Collaboration explores ways to personalize medicine
May 21, 2015
In cooperation with Eskenazi Health, the Indiana Institute for Personalized Medicine, the IU School of Medicine and the Regenstrief Institute are evaluating how genetics impact the responsiveness and efficacy of certain drugs. It is believed to be the first study of its kind to examine both the economic and clinical value of implementing personalized medicine.
Most medical treatments in use across the country today have been designed for the "average patient." As a result of this one-size-fits-all approach, treatments can be very successful for some patients but not for others. Taking into account individual differences in people's genes, environments and lifestyles, personalized medicine gives clinicians tools to better understand the complex mechanisms underlying a patient's health, disease or condition and to better predict which treatments will be most effective.
The groundbreaking study, launched at Eskenazi Health last month, will examine whether pharmacogenetic testing -- the study of the role of genetics in drug response -- is associated with improvements in clinical outcomes. In other words, the study will review whether information about a patient's genetic composition can be used to help guide a physician in determining what medications might be most effective for treating conditions such as hypertension, heart disease and diabetes. The study will target 33 drugs to also determine if there is significant association with a reduction in hospital and outpatient costs incurred over one year.
"For more than a century, our partnership with the Indiana University School of Medicine has helped to inform and advance how care is delivered across the world," said Lisa Harris, M.D., chief executive officer of Eskenazi Health. "The opportunity to now be on the leading edge of personalized medicine, with the precision that allows physicians and patients to more rapidly establish effective treatment and control of chronic conditions, is a direct result of our continued collaborative efforts to bring the best that science has to bear in improving care."
Lawmakers in Washington, D.C., are expected to consider a funding proposal from the White House later this year to invest millions of dollars in personalized medicine through research and translational sciences.
The two-year study at Eskenazi Health's main campus will enroll a total of 6,000 patients, with 2,000 patients assigned to a pharmacogenetic testing arm and 4,000 to a control arm who will be followed, but not tested.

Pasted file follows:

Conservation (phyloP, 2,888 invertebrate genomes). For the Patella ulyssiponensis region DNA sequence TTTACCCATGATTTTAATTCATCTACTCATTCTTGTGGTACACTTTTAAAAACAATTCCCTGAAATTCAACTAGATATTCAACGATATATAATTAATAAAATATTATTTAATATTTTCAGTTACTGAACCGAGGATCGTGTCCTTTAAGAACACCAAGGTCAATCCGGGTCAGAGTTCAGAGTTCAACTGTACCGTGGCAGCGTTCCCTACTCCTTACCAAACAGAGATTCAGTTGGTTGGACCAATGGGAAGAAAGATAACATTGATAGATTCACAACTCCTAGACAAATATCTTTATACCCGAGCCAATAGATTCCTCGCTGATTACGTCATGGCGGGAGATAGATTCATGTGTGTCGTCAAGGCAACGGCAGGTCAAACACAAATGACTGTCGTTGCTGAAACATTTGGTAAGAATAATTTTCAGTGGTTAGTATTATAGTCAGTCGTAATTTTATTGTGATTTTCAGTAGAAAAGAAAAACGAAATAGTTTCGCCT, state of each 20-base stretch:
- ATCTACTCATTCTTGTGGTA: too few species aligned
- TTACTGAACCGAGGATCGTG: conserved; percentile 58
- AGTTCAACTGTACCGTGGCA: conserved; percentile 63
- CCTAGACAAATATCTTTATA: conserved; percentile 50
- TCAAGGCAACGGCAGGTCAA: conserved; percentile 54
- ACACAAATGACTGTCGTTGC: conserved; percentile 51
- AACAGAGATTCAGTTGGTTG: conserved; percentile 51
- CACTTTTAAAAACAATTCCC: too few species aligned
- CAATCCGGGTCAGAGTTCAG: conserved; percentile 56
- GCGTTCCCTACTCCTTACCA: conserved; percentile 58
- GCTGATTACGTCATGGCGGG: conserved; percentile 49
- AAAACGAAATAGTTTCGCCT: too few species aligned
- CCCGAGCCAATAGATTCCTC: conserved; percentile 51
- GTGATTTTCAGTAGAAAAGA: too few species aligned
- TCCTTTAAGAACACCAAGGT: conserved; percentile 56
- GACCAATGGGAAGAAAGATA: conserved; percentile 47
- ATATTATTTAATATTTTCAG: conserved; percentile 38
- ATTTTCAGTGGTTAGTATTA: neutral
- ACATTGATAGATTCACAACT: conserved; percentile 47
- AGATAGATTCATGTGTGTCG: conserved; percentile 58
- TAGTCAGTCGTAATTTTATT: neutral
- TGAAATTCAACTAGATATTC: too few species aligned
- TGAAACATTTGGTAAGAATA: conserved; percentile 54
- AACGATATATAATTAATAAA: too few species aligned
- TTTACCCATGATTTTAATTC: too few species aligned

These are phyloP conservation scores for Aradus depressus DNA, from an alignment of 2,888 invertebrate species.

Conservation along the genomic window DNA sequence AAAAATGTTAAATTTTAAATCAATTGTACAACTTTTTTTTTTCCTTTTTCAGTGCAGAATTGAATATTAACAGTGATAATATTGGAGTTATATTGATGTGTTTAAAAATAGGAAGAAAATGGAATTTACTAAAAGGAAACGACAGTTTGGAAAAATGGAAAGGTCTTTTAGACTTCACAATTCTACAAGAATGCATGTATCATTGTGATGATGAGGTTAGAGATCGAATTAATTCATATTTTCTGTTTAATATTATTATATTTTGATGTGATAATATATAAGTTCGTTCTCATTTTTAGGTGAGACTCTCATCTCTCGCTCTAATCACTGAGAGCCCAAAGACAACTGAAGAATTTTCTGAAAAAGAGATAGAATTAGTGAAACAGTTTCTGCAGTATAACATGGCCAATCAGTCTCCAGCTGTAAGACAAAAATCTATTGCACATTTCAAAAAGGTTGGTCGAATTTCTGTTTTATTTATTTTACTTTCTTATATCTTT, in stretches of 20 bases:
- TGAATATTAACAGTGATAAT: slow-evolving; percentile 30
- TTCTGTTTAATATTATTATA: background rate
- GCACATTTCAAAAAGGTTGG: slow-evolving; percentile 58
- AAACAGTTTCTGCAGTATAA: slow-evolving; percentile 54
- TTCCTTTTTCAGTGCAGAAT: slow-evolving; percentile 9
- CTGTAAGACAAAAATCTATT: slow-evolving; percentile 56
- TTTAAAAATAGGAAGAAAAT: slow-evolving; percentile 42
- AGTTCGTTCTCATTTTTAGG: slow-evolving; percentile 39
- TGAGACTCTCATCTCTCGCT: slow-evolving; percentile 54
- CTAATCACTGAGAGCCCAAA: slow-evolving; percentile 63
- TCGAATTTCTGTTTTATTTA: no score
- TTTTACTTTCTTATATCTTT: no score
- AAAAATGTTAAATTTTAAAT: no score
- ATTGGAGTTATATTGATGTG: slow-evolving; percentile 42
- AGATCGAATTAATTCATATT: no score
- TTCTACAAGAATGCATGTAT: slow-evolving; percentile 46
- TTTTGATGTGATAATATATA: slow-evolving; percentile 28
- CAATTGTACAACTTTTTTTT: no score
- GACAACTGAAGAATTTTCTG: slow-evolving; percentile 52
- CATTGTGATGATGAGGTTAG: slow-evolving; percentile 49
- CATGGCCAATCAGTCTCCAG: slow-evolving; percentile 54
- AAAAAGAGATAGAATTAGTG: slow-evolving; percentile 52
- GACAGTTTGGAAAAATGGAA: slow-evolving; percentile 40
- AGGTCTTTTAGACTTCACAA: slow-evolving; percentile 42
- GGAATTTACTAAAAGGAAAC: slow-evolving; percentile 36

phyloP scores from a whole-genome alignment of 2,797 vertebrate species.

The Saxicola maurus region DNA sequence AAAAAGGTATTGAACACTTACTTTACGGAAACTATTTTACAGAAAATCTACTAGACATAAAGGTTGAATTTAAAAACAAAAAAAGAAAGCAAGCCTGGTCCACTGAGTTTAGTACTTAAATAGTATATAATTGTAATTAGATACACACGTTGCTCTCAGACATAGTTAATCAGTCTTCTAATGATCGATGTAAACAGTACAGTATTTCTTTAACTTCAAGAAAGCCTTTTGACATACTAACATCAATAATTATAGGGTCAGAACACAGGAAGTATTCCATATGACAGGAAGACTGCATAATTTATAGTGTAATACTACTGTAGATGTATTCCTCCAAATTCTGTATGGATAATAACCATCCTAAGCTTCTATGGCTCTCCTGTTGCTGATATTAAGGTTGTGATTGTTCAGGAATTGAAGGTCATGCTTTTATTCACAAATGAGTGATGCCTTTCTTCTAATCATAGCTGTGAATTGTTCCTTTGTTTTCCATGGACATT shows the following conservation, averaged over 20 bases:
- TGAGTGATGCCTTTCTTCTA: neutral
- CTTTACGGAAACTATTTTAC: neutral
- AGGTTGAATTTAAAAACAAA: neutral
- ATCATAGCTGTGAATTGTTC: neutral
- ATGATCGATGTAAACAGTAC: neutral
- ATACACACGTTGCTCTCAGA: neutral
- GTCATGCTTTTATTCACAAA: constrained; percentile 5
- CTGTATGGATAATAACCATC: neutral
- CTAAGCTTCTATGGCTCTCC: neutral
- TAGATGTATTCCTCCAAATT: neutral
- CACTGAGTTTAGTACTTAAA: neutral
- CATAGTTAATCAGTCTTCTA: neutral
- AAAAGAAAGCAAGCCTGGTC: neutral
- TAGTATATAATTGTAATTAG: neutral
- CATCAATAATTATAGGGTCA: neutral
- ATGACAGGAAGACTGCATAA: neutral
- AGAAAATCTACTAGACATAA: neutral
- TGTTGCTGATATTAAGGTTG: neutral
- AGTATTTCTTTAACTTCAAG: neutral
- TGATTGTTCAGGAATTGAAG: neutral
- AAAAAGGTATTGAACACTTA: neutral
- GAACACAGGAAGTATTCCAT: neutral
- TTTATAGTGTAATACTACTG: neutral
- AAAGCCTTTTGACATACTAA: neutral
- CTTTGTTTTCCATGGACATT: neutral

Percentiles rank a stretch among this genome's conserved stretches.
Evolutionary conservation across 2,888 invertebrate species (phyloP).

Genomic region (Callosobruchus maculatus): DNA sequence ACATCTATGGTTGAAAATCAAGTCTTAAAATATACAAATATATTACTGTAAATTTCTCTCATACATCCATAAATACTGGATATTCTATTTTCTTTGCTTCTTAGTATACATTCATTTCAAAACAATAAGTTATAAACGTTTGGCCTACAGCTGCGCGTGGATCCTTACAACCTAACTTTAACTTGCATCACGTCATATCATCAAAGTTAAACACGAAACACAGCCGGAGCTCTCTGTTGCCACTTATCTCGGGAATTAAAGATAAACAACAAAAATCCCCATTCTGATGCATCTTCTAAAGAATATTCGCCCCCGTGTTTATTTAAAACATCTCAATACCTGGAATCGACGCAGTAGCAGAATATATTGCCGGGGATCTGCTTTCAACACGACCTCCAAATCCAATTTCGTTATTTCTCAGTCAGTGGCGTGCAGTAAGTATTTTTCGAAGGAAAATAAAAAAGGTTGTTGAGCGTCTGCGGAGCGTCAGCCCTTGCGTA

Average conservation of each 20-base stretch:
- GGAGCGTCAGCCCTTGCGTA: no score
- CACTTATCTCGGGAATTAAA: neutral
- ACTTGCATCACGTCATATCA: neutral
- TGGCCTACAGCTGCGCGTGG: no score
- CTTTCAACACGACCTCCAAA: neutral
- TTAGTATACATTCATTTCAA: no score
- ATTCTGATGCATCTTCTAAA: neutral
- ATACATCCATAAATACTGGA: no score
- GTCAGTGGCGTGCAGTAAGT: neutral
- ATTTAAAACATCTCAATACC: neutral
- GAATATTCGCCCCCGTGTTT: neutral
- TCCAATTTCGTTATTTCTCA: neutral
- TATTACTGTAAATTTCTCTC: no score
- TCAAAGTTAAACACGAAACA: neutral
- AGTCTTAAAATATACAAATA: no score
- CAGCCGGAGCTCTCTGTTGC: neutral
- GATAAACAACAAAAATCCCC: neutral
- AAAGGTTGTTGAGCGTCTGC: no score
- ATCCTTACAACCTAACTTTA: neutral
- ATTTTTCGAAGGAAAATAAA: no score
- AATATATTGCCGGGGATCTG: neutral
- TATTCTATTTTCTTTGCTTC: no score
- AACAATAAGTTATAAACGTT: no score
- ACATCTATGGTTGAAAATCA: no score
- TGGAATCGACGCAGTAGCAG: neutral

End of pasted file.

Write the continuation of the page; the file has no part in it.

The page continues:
Patients will be followed for one year. Eskenazi Health patients from both outpatient and inpatient areas of the health system as well as emergency department patients may be asked to participate if they are prescribed one of the 33 medications identified. Patients selected for the testing arm will receive a blood draw that will evaluate the most common type of genetic variations that exist within 16 specific genes. The blood draw is the only interaction patients will have with the study unless a second medication is prescribed during the course of the study period. David Flockhart, M.D., Ph.D., director of the Indiana Institute for Personalized Medicine and Paul Dexter, M.D., chief medical information officer at Eskenazi Health and Regenstrief scientist, are the study's principal investigators.
According to Dr. Flockhart, "Scientists will test the utility of this approach in a community-based setting, and in rural, underserved and economically disadvantaged populations and we need to figure out not only whether using genomics in the clinic can be helpful to patients, but also if it will be cost effective."
The study will utilize the Regenstrief Institute's cutting-edge clinical decision support platform and vast informatics knowledge.
The Indiana Institute for Personalized Medicine explores how genetic information and environmental exposure affect each person's risk for developing certain diseases and their response to medication. The institute examines how personalized medicine may be translated in clinical settings to advance the practice, delivery and economics of health care.
The study, known as INGenious (Indiana Genomics Implementation: An Opportunity for the Under Served), is supported by the National Institutes of Health and is one of three studies that has been included in a pilot program that totals more than $11 million in grant funding. Known as the Implementing Genomics in Practice program, the three studies are administered by the National Human Genome Research Institute, part of NIH.